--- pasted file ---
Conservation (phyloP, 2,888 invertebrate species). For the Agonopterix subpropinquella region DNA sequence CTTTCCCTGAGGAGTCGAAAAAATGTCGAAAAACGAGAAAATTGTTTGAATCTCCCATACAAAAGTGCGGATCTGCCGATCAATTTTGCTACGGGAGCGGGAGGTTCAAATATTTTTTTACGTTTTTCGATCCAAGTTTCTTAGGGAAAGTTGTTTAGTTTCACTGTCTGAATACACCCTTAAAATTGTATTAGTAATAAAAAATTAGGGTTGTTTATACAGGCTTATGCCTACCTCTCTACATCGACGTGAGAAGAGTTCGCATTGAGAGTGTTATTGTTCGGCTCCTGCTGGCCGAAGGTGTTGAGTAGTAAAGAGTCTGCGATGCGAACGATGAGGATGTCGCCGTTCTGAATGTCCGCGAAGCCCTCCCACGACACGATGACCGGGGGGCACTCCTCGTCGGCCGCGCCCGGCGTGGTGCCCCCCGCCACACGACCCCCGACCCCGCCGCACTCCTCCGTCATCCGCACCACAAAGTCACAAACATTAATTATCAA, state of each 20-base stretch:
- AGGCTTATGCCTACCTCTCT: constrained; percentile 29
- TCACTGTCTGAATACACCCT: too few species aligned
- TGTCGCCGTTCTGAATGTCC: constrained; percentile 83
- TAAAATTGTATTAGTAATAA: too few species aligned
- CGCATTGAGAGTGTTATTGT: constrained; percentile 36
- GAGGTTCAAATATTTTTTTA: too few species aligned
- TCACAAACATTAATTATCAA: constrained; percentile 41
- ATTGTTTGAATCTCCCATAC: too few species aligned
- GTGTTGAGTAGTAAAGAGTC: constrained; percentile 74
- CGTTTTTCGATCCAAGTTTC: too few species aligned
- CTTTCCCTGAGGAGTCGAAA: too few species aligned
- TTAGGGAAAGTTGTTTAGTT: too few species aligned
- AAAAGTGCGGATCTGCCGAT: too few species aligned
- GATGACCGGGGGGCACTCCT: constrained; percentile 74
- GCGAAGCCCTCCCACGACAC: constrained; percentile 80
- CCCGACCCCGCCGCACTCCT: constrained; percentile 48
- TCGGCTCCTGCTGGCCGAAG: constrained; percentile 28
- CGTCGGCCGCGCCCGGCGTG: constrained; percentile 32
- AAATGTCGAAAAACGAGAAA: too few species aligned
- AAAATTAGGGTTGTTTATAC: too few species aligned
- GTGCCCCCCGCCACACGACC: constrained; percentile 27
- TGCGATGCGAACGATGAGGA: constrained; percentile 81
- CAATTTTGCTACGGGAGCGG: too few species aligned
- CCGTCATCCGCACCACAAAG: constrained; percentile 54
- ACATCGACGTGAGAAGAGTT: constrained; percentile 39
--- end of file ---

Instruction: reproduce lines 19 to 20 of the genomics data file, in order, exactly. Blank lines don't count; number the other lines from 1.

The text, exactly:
- CGTCGGCCGCGCCCGGCGTG: constrained; percentile 32
- AAATGTCGAAAAACGAGAAA: too few species aligned